Chancellor George Osborne was dealt a blow after the auction of superfast 4G airwaves raised a smaller-than-expected £2.3 billion.
All the major mobile phone companies - EE, Hutchison 3G, O2 parent Telefonica and Vodafone - were successful in the bidding process, while a subsidiary of BT also picked up a licence from Ofcom.
The regulator had placed a reserve price of £1.3 billion on the 4G sale, but the total is still much less than the £3.5 billion estimated by the Government's tax and spending watchdog in the Autumn statement. The previous 3G auction raised £22.5 billion for the Treasury in 2000.
The bidders in the 4G version competed to buy airwaves in two separate bands - the higher frequency 2.6 GHz and lower frequency 800 MHz - with 28 lots up for grabs.
After more than 50 rounds of the auction, Vodafone was the highest bidder paying £790.8 million for a mixture of the lower and higher bands.
EE, formed from the merger of Orange and T-Mobile, already has access to 4G and was the first to offer a 4G network in the UK. It was the second highest bidder paying £588.9 million for its airwaves.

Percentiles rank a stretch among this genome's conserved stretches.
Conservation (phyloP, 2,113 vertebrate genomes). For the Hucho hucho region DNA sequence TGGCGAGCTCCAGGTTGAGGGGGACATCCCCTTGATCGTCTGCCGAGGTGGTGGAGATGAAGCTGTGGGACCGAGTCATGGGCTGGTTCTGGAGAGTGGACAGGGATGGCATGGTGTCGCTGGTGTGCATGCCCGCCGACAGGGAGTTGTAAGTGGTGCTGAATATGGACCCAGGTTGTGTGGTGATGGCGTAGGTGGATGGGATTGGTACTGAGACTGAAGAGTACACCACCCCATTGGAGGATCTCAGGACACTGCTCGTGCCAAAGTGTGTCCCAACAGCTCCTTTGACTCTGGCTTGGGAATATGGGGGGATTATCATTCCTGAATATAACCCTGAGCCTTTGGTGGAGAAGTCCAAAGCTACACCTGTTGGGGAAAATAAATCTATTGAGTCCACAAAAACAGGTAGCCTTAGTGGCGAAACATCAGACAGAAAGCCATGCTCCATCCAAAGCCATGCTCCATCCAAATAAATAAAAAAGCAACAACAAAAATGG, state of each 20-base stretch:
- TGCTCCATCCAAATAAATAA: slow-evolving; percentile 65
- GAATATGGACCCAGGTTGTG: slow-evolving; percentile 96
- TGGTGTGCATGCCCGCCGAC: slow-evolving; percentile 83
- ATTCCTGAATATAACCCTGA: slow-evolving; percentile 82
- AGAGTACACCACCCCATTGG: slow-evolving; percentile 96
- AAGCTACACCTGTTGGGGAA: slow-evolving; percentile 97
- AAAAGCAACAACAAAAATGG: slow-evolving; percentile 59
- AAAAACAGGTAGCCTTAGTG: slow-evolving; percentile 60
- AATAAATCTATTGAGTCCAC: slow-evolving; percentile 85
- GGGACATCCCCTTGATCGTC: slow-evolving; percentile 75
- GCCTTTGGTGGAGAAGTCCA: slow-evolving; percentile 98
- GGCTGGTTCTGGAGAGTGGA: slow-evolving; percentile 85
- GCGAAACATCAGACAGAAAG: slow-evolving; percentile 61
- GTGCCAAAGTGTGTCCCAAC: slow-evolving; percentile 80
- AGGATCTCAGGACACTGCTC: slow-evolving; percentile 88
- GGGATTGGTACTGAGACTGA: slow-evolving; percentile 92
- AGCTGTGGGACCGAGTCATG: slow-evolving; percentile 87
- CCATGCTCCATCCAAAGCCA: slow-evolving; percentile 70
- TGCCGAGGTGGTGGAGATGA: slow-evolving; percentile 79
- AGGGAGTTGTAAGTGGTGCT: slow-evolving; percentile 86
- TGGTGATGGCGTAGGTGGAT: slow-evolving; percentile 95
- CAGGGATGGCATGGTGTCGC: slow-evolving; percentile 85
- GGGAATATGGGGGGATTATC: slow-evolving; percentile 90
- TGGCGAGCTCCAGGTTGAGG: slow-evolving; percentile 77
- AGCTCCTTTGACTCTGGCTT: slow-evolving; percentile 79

Vodafone UK chief executive Guy Laurence said: "We've secured the low frequency mobile phone spectrum that will support the launch of our ultra-fast 4G service later this year. It will enable us to deliver services where people really want it, especially indoors. This is great news for our customers."
Under the deal O2's Telefonica has won a spectrum which must provide mobile broadband services for indoor reception to a least 98% of the UK population, and at least 95% of the population in each of the UK nations - England, Northern Ireland, Scotland and Wales - by the end of 2017 at the latest.
Ed Richards, Ofcom chief executive, said: "This is a positive outcome for competition in the UK, which will lead to faster and more widespread mobile broadband, and substantial benefits for consumers and businesses across the country. We are confident that the UK will be among the most competitive markets in the world for 4G services."
Culture Secretary Maria Miller insisted that the auction would deliver a "significant economic boost" to the UK. She said: "Spectrum use is worth more than £50 billion to the UK economy and 4G mobile broadband is a key part of our digital growth strategy so I am delighted the auction has been completed."